The newest installment of Photoshop is now available, but the price tag is probably not too attractive to the average consumer. Though Adobe undoubtedly delivers incredibly reliable and versatile products--not to mention user-friendly--there are free alternatives that can get the job done as much as their pricey counterparts. Take Gimp, for instance. This open source image retouching and graphics editing tool can emulate most of Photoshop's features at absolutely no cost to you. It recently became available for the Mac OS X operating system and now we're here to help you get acquainted.
The thing with open source applications is that, because they have so many developers coding away at them at once, they can be confusing at times. We've compiled a small selection of tutorials to give you a basic introduction of all the essential tools in Gimp--and show you what this free application can really do.
I’m going on vacation and considering not bringing my MacBook because I really want to travel light. But I’m worried about having enough storage on my 16GB iPhone for all the movies and music that I want to bring, plus the photos that I’ll be taking. Can I upload big batches of photos to Flickr or somewhere else?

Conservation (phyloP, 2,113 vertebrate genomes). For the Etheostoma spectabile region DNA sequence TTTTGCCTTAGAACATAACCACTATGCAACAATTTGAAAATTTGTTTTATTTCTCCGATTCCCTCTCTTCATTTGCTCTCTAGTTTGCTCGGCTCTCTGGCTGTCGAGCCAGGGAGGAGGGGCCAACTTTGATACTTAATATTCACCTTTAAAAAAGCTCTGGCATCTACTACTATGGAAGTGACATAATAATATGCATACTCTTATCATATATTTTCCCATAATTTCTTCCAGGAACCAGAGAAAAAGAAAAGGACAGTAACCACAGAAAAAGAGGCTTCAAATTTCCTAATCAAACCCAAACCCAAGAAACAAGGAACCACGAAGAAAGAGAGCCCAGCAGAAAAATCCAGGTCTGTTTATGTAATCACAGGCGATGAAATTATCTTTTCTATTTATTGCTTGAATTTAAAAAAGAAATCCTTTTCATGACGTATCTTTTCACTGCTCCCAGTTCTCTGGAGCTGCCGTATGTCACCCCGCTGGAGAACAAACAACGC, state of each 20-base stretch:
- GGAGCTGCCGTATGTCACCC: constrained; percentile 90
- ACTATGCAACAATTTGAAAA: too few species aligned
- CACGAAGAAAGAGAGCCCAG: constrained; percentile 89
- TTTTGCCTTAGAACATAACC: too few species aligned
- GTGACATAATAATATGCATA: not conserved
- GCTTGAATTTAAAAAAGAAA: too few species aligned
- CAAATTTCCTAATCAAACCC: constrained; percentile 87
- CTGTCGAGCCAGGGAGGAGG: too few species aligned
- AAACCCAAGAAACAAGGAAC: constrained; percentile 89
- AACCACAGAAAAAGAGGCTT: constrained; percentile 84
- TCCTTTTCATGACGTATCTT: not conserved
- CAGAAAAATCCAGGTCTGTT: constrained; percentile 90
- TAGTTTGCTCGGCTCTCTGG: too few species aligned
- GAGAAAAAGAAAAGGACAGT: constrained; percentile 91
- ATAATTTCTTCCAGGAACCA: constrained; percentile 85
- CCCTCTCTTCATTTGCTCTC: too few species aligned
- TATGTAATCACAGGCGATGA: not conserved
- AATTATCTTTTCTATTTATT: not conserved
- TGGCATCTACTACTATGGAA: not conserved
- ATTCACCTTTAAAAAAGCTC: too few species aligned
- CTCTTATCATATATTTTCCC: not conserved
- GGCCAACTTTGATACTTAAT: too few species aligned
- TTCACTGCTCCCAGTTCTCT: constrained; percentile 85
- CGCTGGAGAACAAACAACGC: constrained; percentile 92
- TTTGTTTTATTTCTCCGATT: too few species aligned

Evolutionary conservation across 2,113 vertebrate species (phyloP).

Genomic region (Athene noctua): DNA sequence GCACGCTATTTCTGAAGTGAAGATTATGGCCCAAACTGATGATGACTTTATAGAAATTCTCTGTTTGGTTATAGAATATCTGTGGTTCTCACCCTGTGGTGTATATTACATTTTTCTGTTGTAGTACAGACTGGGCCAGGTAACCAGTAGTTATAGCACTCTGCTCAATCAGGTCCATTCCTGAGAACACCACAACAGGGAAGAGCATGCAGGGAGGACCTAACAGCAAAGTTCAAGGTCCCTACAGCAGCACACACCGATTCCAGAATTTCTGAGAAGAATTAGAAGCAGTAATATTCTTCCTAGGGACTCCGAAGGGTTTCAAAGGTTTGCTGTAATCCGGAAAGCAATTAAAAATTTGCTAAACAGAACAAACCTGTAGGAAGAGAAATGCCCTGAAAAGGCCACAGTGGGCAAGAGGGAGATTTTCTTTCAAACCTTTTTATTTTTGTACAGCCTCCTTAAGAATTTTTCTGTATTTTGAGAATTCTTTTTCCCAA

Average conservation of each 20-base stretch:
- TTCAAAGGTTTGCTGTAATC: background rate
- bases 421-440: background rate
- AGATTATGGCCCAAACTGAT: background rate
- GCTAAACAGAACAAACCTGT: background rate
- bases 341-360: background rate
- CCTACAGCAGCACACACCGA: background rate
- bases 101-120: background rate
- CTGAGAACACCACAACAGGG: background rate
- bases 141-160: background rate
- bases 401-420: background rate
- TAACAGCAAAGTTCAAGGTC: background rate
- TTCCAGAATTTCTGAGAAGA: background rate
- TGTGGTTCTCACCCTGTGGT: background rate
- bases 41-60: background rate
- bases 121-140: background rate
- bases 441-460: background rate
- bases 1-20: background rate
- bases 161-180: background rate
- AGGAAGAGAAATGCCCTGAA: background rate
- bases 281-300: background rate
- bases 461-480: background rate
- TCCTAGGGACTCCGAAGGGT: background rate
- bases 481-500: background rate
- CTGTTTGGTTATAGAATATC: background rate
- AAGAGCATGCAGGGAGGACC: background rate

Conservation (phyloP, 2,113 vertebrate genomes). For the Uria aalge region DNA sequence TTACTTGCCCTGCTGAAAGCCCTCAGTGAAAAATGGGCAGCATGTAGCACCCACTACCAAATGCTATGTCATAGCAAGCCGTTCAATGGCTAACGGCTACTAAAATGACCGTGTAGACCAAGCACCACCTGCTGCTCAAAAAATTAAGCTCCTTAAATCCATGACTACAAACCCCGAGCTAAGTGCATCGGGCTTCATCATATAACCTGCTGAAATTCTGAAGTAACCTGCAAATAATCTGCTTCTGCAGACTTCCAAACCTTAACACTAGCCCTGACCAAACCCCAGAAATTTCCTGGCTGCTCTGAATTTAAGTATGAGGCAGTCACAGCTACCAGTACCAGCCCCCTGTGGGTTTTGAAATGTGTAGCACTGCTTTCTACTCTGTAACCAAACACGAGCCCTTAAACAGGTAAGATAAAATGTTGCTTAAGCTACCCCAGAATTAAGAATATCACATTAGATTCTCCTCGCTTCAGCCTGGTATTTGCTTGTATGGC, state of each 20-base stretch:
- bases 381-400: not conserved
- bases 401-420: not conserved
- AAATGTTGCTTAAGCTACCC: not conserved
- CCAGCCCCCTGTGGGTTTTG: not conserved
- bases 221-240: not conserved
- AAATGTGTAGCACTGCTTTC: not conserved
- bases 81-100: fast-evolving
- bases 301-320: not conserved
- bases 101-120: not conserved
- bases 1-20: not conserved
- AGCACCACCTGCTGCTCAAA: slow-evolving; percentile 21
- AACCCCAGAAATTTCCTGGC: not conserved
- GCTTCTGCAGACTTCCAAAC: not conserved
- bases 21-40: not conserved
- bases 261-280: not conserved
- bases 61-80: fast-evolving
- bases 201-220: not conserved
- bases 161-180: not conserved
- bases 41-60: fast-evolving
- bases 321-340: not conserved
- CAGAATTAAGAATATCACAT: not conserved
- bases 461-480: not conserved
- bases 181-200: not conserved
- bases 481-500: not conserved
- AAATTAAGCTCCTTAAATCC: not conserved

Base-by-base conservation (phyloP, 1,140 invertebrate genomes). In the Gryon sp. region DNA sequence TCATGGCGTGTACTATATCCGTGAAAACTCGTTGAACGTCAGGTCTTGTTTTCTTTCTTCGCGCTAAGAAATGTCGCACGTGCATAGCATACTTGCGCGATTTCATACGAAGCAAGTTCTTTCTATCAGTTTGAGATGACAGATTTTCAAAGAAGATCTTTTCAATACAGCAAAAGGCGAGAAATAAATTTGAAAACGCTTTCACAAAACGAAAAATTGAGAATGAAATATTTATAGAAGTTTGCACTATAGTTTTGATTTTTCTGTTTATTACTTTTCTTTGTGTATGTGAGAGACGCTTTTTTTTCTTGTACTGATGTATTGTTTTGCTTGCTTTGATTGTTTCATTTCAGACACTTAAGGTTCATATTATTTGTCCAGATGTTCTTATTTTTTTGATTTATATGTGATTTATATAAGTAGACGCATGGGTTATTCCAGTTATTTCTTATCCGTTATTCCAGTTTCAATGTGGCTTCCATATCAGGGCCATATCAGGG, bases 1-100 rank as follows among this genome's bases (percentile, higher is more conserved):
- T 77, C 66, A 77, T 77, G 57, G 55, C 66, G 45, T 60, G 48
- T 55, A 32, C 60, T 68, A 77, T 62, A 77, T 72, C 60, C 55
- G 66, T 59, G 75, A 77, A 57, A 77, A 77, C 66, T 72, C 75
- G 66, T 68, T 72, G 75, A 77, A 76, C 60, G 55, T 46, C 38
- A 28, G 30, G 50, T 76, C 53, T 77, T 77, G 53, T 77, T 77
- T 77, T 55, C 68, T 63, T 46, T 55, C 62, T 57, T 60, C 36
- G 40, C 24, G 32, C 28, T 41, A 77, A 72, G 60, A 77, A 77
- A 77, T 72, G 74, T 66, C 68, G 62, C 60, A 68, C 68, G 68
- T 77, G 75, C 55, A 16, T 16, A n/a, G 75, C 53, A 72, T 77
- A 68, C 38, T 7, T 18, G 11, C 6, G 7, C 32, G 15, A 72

When it comes to compact photo printers, we don’t usually hope for a
whole lot in the way of extras. That’s because the most we’d expect to
pay for a 4x6 photo printer is about 100 bucks, and the initially low
cost of printing at home piles up over time as ink and paper are
In such a Photoshop-saturated society, it’s easy to forget that the
software hasn’t been around forever. Since February 2010 marks the 20th
anniversary of Photoshop 1.0, now is the perfect time to revisit
everything from Adobe’s systematic dismantling of its competition to
the way the software was used to make Katie Couric “lose weight.”
Stepping up from a point-and-shoot to a DSLR can seem as daunting as
trading in your minivan for an 18-wheeler. To ease the transition,
Pentax has placed all the controls on its new 10.2MP K2000 to the right
of the camera’s bright, 2.7-inch LCD screen—just like on your favorite